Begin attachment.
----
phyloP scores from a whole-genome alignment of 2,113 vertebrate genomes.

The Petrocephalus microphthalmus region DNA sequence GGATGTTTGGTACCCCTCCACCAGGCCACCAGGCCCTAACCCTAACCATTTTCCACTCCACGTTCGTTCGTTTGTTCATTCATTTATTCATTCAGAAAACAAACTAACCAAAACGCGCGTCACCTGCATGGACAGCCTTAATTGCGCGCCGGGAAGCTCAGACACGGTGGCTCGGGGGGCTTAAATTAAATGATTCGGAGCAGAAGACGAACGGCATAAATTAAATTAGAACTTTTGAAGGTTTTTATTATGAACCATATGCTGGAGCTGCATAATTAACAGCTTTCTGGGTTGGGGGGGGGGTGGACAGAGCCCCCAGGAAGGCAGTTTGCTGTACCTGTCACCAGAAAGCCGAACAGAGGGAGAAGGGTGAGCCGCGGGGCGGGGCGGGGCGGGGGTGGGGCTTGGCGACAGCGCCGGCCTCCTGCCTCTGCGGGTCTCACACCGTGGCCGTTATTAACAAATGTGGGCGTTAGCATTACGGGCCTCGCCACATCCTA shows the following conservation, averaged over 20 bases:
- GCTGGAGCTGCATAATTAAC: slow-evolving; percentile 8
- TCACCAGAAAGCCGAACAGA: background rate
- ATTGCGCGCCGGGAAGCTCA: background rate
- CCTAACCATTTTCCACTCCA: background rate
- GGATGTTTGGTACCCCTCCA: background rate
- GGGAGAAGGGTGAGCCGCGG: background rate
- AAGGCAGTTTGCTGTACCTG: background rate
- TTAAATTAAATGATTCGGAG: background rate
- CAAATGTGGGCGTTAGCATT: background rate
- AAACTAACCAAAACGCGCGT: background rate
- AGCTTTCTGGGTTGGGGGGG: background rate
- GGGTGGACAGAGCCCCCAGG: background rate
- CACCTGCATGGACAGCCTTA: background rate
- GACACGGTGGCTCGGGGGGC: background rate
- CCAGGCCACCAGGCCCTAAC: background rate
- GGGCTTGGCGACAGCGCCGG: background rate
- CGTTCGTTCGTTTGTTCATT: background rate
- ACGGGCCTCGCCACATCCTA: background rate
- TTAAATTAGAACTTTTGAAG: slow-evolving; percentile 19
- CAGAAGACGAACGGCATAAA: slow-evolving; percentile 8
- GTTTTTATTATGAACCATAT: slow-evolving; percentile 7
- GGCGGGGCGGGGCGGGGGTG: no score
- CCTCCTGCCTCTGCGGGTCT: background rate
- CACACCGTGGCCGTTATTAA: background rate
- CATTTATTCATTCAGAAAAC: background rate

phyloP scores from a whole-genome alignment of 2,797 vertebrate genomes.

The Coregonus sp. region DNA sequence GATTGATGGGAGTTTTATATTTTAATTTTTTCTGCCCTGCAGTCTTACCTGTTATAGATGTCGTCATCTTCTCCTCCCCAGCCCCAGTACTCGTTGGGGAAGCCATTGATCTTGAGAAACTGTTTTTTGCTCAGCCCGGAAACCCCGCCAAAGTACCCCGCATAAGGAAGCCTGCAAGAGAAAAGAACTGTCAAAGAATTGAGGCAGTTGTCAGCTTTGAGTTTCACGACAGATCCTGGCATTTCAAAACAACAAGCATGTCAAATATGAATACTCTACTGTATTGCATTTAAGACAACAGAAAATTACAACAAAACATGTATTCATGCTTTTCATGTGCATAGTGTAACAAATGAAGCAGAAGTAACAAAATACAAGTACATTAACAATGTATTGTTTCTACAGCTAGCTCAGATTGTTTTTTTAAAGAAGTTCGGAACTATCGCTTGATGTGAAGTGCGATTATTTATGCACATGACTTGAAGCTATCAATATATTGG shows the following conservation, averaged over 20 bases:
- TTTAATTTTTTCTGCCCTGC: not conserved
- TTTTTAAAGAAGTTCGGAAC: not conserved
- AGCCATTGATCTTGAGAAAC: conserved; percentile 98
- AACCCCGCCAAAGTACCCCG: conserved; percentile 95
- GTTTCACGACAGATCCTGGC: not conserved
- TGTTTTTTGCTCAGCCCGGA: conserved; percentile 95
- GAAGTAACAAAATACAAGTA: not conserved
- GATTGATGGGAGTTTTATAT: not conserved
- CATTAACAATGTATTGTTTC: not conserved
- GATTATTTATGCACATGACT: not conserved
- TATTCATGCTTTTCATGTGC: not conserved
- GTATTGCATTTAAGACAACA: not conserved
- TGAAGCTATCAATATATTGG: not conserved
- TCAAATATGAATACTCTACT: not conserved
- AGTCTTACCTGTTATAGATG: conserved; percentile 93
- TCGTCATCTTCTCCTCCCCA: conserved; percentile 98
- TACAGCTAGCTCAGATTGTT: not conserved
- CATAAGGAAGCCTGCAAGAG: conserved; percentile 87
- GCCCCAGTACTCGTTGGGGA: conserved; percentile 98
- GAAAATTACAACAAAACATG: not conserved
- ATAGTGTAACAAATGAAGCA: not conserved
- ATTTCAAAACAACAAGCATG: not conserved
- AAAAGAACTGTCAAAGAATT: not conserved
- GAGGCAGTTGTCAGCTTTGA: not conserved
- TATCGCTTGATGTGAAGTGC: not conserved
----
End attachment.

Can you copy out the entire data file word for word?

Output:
phyloP scores from a whole-genome alignment of 2,113 vertebrate genomes.

The Petrocephalus microphthalmus region DNA sequence GGATGTTTGGTACCCCTCCACCAGGCCACCAGGCCCTAACCCTAACCATTTTCCACTCCACGTTCGTTCGTTTGTTCATTCATTTATTCATTCAGAAAACAAACTAACCAAAACGCGCGTCACCTGCATGGACAGCCTTAATTGCGCGCCGGGAAGCTCAGACACGGTGGCTCGGGGGGCTTAAATTAAATGATTCGGAGCAGAAGACGAACGGCATAAATTAAATTAGAACTTTTGAAGGTTTTTATTATGAACCATATGCTGGAGCTGCATAATTAACAGCTTTCTGGGTTGGGGGGGGGGTGGACAGAGCCCCCAGGAAGGCAGTTTGCTGTACCTGTCACCAGAAAGCCGAACAGAGGGAGAAGGGTGAGCCGCGGGGCGGGGCGGGGCGGGGGTGGGGCTTGGCGACAGCGCCGGCCTCCTGCCTCTGCGGGTCTCACACCGTGGCCGTTATTAACAAATGTGGGCGTTAGCATTACGGGCCTCGCCACATCCTA shows the following conservation, averaged over 20 bases:
- GCTGGAGCTGCATAATTAAC: slow-evolving; percentile 8
- TCACCAGAAAGCCGAACAGA: background rate
- ATTGCGCGCCGGGAAGCTCA: background rate
- CCTAACCATTTTCCACTCCA: background rate
- GGATGTTTGGTACCCCTCCA: background rate
- GGGAGAAGGGTGAGCCGCGG: background rate
- AAGGCAGTTTGCTGTACCTG: background rate
- TTAAATTAAATGATTCGGAG: background rate
- CAAATGTGGGCGTTAGCATT: background rate
- AAACTAACCAAAACGCGCGT: background rate
- AGCTTTCTGGGTTGGGGGGG: background rate
- GGGTGGACAGAGCCCCCAGG: background rate
- CACCTGCATGGACAGCCTTA: background rate
- GACACGGTGGCTCGGGGGGC: background rate
- CCAGGCCACCAGGCCCTAAC: background rate
- GGGCTTGGCGACAGCGCCGG: background rate
- CGTTCGTTCGTTTGTTCATT: background rate
- ACGGGCCTCGCCACATCCTA: background rate
- TTAAATTAGAACTTTTGAAG: slow-evolving; percentile 19
- CAGAAGACGAACGGCATAAA: slow-evolving; percentile 8
- GTTTTTATTATGAACCATAT: slow-evolving; percentile 7
- GGCGGGGCGGGGCGGGGGTG: no score
- CCTCCTGCCTCTGCGGGTCT: background rate
- CACACCGTGGCCGTTATTAA: background rate
- CATTTATTCATTCAGAAAAC: background rate

phyloP scores from a whole-genome alignment of 2,797 vertebrate genomes.

The Coregonus sp. region DNA sequence GATTGATGGGAGTTTTATATTTTAATTTTTTCTGCCCTGCAGTCTTACCTGTTATAGATGTCGTCATCTTCTCCTCCCCAGCCCCAGTACTCGTTGGGGAAGCCATTGATCTTGAGAAACTGTTTTTTGCTCAGCCCGGAAACCCCGCCAAAGTACCCCGCATAAGGAAGCCTGCAAGAGAAAAGAACTGTCAAAGAATTGAGGCAGTTGTCAGCTTTGAGTTTCACGACAGATCCTGGCATTTCAAAACAACAAGCATGTCAAATATGAATACTCTACTGTATTGCATTTAAGACAACAGAAAATTACAACAAAACATGTATTCATGCTTTTCATGTGCATAGTGTAACAAATGAAGCAGAAGTAACAAAATACAAGTACATTAACAATGTATTGTTTCTACAGCTAGCTCAGATTGTTTTTTTAAAGAAGTTCGGAACTATCGCTTGATGTGAAGTGCGATTATTTATGCACATGACTTGAAGCTATCAATATATTGG shows the following conservation, averaged over 20 bases:
- TTTAATTTTTTCTGCCCTGC: not conserved
- TTTTTAAAGAAGTTCGGAAC: not conserved
- AGCCATTGATCTTGAGAAAC: conserved; percentile 98
- AACCCCGCCAAAGTACCCCG: conserved; percentile 95
- GTTTCACGACAGATCCTGGC: not conserved
- TGTTTTTTGCTCAGCCCGGA: conserved; percentile 95
- GAAGTAACAAAATACAAGTA: not conserved
- GATTGATGGGAGTTTTATAT: not conserved
- CATTAACAATGTATTGTTTC: not conserved
- GATTATTTATGCACATGACT: not conserved
- TATTCATGCTTTTCATGTGC: not conserved
- GTATTGCATTTAAGACAACA: not conserved
- TGAAGCTATCAATATATTGG: not conserved
- TCAAATATGAATACTCTACT: not conserved
- AGTCTTACCTGTTATAGATG: conserved; percentile 93
- TCGTCATCTTCTCCTCCCCA: conserved; percentile 98
- TACAGCTAGCTCAGATTGTT: not conserved
- CATAAGGAAGCCTGCAAGAG: conserved; percentile 87
- GCCCCAGTACTCGTTGGGGA: conserved; percentile 98
- GAAAATTACAACAAAACATG: not conserved
- ATAGTGTAACAAATGAAGCA: not conserved
- ATTTCAAAACAACAAGCATG: not conserved
- AAAAGAACTGTCAAAGAATT: not conserved
- GAGGCAGTTGTCAGCTTTGA: not conserved
- TATCGCTTGATGTGAAGTGC: not conserved